Plymouth City Council leader Richard Bingley has urged businessman James Brent to come up with a strategy for delivering the city’s new ice rink after a young girl wrote him a letter begging for the facility to be built. The Tory supremo said he is fully aware of the economic challenges facing the financial viability of a new ice arena but said that if someone promises to do something they should go ahead and do it.
Cllr Bingley and other leading councillors received a letter from 14-year-old ice skater Josie Brinton which outlined the importance of the Mayflower Ice Arena project for Plymouth. It came a year after Mr Brent, now newly named as chair of University Hospitals Plymouth NHS Trust, said his firm was struggling to make the scheme financially viable.
Cllr Bingley said he was aware of the cost issues facing the project, earmarked for land near Plymouth Argyle’s Home Park stadium, but said he’d still like to see it constructed. He said: “I would hope that people honour the things they pledge to do when they take responsibility for something.”
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And he added: “I would like to see an ice rink for Plymouth. However I do appreciate that the laws of economics have to prevail here and that if there is not an immediate short-term solution at hand to provide an ice rink for Plymouth they should bring forward a strategy for a facility in future.”
The ice arena project has been a desire of Mr Brent’s and the city’s since 2012 when one of Mr Brent’s other companies bought the Pavilions site from Plymouth City Council.
One stipulation of that deal was he had to provide a new ice rink for the city. The project received full planning permission on May 19, 2019.
Cllr Bingley confirmed he had seen the letter written by Miss Brinton to himself and other councillors, council officers and the city’s MPs. In the letter Miss Brinton wrote: “A new ice rink would help keep kids off the streets and give them an equal opportunity to compete more in international competitions, as well as the Olympics.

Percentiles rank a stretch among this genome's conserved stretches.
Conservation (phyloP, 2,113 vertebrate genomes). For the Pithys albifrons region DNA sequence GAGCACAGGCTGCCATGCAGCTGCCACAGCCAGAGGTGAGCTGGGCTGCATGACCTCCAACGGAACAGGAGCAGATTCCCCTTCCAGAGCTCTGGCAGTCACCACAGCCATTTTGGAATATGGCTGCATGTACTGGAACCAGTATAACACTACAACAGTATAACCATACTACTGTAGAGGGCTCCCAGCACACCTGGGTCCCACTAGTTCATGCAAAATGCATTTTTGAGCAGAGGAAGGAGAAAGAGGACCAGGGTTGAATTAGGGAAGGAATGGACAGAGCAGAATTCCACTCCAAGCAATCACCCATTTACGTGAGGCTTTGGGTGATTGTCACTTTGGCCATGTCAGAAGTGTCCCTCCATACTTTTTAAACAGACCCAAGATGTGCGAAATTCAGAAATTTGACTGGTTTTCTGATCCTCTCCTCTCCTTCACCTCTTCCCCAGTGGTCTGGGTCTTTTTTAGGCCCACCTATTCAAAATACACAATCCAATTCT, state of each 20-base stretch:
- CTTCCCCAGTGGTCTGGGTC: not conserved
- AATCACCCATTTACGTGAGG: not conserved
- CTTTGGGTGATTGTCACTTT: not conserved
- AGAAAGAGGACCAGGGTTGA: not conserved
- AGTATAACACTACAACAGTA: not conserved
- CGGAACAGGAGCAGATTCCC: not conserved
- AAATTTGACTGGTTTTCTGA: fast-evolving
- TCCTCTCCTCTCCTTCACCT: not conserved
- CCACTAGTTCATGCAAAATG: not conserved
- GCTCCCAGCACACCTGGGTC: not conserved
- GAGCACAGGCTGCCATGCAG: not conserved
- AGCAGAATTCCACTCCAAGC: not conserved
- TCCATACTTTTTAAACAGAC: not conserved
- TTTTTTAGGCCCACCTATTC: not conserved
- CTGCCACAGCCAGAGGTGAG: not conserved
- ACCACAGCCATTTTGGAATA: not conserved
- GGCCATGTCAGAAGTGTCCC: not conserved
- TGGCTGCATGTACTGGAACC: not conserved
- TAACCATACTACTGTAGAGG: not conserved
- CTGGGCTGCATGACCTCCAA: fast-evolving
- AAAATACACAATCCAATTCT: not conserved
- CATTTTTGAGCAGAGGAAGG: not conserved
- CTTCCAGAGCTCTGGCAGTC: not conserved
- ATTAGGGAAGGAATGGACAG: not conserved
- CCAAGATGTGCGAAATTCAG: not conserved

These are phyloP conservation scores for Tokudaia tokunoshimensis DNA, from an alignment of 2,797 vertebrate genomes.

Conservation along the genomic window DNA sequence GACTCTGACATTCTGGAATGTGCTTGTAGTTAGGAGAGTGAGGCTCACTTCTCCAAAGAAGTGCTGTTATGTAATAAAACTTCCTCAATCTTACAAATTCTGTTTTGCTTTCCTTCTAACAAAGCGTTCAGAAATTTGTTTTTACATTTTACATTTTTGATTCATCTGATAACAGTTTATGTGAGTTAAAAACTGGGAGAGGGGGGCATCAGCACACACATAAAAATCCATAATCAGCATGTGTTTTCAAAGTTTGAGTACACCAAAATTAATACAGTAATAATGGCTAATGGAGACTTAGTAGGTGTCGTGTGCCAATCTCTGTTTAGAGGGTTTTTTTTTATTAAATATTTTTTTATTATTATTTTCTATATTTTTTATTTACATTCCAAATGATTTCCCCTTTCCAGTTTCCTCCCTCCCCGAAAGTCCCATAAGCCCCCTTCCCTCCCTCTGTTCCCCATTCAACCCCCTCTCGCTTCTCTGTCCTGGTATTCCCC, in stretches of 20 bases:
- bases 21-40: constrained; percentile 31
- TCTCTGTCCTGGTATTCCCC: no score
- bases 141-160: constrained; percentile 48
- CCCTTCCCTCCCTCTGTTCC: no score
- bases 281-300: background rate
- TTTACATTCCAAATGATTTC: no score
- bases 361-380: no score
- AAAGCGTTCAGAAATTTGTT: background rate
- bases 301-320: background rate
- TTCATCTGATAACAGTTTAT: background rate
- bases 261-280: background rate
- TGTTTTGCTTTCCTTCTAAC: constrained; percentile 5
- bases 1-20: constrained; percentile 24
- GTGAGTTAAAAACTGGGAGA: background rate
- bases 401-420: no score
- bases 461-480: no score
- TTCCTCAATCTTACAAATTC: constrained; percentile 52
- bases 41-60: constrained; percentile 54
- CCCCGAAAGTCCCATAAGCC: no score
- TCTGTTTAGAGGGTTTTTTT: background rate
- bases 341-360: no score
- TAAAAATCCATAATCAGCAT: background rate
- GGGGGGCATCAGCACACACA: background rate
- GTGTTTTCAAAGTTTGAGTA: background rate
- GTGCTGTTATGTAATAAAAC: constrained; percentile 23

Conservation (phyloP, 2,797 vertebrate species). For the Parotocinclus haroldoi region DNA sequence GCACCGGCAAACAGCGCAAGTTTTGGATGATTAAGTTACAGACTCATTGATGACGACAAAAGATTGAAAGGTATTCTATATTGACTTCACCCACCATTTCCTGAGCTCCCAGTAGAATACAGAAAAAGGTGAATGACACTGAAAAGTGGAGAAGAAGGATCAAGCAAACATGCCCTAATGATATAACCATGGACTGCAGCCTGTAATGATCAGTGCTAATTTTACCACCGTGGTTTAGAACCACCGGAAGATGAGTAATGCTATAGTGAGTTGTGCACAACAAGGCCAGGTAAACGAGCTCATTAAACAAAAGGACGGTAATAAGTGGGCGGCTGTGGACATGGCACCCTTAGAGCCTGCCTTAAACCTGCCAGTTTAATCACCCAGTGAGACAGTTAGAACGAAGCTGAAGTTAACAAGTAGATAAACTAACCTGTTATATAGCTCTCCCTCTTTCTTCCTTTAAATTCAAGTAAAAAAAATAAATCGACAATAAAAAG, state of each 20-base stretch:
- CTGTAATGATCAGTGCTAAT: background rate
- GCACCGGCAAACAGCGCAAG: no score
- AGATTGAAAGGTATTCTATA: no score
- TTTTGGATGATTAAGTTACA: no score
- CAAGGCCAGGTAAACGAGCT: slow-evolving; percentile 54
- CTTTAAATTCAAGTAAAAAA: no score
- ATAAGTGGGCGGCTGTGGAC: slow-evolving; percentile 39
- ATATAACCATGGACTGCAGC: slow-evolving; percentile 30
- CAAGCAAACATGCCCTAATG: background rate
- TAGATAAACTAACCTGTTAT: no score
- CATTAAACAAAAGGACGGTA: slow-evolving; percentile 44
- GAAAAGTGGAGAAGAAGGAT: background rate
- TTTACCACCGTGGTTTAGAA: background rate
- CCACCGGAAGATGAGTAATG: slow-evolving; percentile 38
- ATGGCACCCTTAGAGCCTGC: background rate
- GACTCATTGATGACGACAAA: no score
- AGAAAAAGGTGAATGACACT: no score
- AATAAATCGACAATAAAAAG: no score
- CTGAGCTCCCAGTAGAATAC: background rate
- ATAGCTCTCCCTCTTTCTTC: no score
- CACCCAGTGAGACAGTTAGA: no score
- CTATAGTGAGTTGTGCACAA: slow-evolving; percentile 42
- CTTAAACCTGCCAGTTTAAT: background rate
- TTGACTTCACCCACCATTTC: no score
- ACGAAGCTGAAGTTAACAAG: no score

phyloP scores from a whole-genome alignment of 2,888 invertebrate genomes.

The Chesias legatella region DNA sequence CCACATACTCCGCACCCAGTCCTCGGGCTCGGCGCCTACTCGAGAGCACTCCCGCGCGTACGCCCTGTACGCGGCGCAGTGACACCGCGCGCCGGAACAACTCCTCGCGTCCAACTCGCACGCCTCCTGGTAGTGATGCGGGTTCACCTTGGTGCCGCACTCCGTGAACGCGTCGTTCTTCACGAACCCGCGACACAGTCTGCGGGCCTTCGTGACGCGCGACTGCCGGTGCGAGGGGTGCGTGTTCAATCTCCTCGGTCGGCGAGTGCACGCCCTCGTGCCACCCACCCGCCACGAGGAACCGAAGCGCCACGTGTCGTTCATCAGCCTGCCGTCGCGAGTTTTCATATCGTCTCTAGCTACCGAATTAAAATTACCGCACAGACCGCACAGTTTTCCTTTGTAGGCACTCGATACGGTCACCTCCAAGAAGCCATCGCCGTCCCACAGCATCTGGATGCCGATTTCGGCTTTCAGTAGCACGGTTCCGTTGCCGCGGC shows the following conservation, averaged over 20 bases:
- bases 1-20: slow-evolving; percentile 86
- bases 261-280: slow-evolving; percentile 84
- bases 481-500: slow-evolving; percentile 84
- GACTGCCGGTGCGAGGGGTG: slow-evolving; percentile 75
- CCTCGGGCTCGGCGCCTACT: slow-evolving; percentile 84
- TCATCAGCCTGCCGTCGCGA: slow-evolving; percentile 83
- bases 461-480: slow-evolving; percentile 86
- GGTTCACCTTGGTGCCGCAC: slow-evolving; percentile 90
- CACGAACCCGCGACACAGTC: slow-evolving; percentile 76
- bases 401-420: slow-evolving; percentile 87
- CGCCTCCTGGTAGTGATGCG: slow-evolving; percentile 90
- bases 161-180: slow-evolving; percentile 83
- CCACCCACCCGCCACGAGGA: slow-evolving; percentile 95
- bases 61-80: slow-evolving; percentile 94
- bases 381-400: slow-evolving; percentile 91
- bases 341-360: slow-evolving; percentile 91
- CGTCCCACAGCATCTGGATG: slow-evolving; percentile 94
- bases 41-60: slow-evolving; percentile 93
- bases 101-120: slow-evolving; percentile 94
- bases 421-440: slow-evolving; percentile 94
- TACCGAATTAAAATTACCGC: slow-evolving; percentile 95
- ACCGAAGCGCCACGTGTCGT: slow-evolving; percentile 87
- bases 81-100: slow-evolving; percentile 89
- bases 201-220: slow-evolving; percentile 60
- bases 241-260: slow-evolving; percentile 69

“The ice hockey team would be able to play matches on their home rink, therefore bringing in a large income to the area. Sports such as these have a massive impact on mental and physical wellbeing as it relies on a lot of focus and concentration as well as meeting new people.
“It works on social skills, encouraging people away from screens and social media which helps keep pressure off the NHS. It would also open up opportunities for the city’s university who have a skating club and to the naval base who have an ice hockey team to play matches and continuous practice.”
Miss Brinton said she had been skating for almost two years and said: “To me skating feels like my safe space where I can keep my mind off things that are bothering me. I am hoping that by writing to you I will gain your support in this matter and prove that there is still interest and a high demand for the rink to be developed within Plymouth.”
Mr Brent declined a recent approach from PlymouthLive to speak about the Mayflower Ice Arena. But in 2021, the company HHP Nominee Ltd, of which he is the sole director, said it has not given up on the project but was likely to make a large loss on the build, meaning it had to reassess its options.
The proposed 1,500-seater arena was well on track in early 2020, with construction expected to start that year on a 40,000sq ft building sited between the redeveloped stadium grandstand and the Life Centre sports complex. But that was before the Covid pandemic reached the UK, causing lockdowns and subsequent problems for the construction industry.
Contracts to build and operate the new ice arena were within days of being signed when the pandemic arrived in the UK. A heads of terms agreement had been struck with a major leisure operator for the long-term lease of the Mayflower Ice Arena.
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Under the proposed agreement, land owner HHP Nominee Ltd agreed to pay for the construction of the “shell and core” of the building and the operator agreed to pay the significant costs involved for the fit-out of the ice arena. But on March 13, 2020, just three days before the Government ordered the first lockdowns, the operator “ understandably” notified HHP Nominee that in the light of the Covid-19 pandemic and the resulting uncertainty, it was not at that point willing to enter into the agreement to lease the arena.
Meanwhile, a separate contract to build the arena, which had also been substantially agreed between HHP Nominee and its chosen contractor, had to be put on hold following the proposed operator’s decision to withdraw. In addition to the loss of the proposed tenant, which has an impact on rental income and also the funding of fit-out costs, construction costs across the UK have increased and investment values for comparable leisure properties have fallen.
HHP Nominee said this led to a “viability gap” and a large loss on the project. But a spokesman stressed in 2021 that the company was doing all it reasonably could to address the issue and had not abandoned hope of finding a solution.
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